Tag Archives: cloud

Using the released version of Docker-Machine (v0.1) with VMware vSphere

I began uplifting some of my content today which included upgrading to the newest docker (v1.5) and docker-machine (v0.1), and came across a number of changes.

  • The command is now officially “docker-machine” instead of just “machine” which is what it was when I first played with it.
  • All the VMware driver commands are now prefixed with “vmware”   so instead of “–vsphere-vcenter” it is now “–vmwarevsphere-vcenter”   a full example is:

    And they have an easier way to set the environment variables now:
  • I couldn’t get “–vmwarevsphere-boot2docker-url” to work with a custom URL which is probably a bug.  If you leave it out entirely it will use a default location.
  • ..Which is a good thing because boot2docker now includes VMware tools, which negates the need for a custom .ISO
  • The only other change I need to make to the boot2docker image is the use of a insecure registry, so I just include in my syntax the running of a shell script which runs: docker-machine ssh $1 sudo sed -i -e ‘s/–tlsverify/–tlsverify –insecure-registry docker-hub:5000/g’ /var/lib/boot2docker/profile  You can find this full shell script on github here.   “docker-hub” is my registry hostname on port 5000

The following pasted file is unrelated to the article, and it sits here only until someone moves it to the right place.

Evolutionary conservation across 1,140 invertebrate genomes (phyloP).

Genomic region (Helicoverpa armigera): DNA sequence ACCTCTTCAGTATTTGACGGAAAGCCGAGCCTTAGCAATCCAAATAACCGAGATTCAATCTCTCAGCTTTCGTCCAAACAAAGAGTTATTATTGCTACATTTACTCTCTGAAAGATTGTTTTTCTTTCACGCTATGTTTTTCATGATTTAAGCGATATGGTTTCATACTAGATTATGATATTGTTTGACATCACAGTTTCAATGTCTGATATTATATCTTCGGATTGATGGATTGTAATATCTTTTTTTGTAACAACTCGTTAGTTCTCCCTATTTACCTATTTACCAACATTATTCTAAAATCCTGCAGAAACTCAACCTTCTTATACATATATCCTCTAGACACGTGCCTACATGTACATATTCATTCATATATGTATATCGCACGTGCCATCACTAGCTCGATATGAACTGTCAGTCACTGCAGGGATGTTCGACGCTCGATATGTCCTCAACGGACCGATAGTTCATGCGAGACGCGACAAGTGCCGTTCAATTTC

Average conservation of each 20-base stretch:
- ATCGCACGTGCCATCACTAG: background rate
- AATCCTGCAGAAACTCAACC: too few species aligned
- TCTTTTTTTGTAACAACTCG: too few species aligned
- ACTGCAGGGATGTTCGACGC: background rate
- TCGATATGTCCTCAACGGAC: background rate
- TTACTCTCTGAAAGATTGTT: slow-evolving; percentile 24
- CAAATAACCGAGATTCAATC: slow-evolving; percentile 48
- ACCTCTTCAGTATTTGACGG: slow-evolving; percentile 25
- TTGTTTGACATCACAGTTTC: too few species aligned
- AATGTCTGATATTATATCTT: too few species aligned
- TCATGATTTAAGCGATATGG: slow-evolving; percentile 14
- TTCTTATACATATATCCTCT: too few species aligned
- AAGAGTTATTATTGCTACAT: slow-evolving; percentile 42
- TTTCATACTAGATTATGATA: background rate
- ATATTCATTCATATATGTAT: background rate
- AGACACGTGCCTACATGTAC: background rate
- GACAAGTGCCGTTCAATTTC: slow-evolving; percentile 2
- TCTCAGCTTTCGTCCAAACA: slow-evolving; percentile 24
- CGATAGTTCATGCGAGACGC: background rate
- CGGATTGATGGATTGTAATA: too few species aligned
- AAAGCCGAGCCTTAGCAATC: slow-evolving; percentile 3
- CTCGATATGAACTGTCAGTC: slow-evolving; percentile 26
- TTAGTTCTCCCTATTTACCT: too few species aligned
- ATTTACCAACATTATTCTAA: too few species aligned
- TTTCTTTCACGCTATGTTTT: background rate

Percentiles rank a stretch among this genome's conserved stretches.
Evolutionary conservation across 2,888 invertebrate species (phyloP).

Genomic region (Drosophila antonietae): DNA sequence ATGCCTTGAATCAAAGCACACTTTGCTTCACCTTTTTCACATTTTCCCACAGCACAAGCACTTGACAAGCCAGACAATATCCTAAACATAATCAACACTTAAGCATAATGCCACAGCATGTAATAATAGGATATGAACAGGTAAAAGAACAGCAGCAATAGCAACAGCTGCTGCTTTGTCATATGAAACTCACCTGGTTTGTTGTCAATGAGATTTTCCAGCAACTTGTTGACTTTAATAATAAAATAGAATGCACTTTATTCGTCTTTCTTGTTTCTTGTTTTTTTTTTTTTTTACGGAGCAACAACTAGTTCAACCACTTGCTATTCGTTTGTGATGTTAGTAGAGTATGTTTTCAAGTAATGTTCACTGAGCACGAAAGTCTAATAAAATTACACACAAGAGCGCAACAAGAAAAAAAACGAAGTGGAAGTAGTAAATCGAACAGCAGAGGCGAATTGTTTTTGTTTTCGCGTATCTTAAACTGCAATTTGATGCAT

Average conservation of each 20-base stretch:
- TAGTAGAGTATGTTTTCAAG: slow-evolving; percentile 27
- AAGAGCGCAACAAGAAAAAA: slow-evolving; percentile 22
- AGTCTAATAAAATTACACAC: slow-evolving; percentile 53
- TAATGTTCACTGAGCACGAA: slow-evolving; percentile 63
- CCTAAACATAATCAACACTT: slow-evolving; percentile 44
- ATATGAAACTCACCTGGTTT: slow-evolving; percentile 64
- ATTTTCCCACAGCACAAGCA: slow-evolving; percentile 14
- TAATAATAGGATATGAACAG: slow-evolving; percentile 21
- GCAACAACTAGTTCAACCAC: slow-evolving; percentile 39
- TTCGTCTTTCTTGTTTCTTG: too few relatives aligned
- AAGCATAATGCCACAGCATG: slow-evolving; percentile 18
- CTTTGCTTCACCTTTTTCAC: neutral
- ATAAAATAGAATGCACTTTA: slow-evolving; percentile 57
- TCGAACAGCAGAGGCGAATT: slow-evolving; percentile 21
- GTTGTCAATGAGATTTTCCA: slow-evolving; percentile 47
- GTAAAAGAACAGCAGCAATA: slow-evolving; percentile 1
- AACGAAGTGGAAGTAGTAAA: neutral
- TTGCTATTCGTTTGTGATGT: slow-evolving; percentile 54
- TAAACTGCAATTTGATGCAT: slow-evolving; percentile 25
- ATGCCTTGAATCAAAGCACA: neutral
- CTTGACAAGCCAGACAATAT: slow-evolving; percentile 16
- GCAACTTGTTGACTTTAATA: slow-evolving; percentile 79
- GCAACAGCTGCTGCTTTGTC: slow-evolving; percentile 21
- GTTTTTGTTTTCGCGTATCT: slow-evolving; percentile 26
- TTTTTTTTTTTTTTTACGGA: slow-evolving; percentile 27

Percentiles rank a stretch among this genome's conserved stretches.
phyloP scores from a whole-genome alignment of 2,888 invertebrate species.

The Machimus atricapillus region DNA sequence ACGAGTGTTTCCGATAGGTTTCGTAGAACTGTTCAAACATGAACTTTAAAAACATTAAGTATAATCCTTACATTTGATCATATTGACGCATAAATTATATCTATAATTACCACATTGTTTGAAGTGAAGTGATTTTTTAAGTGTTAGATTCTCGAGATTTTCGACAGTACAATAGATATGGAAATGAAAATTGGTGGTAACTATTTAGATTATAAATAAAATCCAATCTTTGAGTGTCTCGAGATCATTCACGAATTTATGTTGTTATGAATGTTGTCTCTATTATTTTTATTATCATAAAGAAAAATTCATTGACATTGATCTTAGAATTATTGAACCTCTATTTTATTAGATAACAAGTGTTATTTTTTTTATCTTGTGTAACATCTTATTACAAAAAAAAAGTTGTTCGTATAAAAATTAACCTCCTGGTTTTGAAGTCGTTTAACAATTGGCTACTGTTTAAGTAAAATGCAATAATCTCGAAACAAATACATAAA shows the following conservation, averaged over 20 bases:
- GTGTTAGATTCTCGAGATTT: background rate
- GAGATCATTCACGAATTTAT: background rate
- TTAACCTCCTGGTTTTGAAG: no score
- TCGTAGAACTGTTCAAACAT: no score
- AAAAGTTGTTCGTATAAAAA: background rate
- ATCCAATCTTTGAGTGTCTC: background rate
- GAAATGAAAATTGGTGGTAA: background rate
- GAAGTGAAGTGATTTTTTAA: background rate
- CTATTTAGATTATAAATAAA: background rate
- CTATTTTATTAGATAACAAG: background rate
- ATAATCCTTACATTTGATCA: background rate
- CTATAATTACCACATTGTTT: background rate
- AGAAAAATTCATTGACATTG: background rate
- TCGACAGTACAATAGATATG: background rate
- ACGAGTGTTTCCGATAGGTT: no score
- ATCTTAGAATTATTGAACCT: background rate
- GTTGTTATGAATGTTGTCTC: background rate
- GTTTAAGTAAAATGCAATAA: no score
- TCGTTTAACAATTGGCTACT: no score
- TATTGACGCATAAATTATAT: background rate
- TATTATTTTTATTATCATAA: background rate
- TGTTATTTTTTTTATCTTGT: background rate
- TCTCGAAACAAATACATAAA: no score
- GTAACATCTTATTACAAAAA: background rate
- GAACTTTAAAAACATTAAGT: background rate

• I noticed the name of the VM now matches what docker-machine calls it instead of a random string.

That’s about it so far.  I have not used it too extensively yet but so far so good.  I did not see a single hang of the docker commands like I saw previously with the older versions.  Thumbs up so far.

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Alpha release of Docker Machine Driver for DigitalOcean

I make absolutely zero money on this blog.  Notice there are no ads anywhere on the page.  DigitalOcean has a referral program, so if you are interested in signing up please do a guy a favor and use this link.   Thanks!!!

I wrote about the VMware Fusion and VMware vSphere drivers for Docker Machine previously.  Since I’m playing with this new stuff and trying out DigitalOcean also, I thought I’d show how Machine & DigitalOcean work together.

Comparison
In short, it’s way easier to spin up than vSphere is at the current time, but I’m sure after some bug fixes that’ll get easier over time.  (I’ll try out VMware vCloud Air soon to be fair).  DigitalOcean uses their own image on the backend by default, so there is no downloading and uploading of a boot2docker image so net time to a container is really fast compared.  Also, there are only a handful of config settings (region, size, and image) and all of them are optional if you want to use the defaults.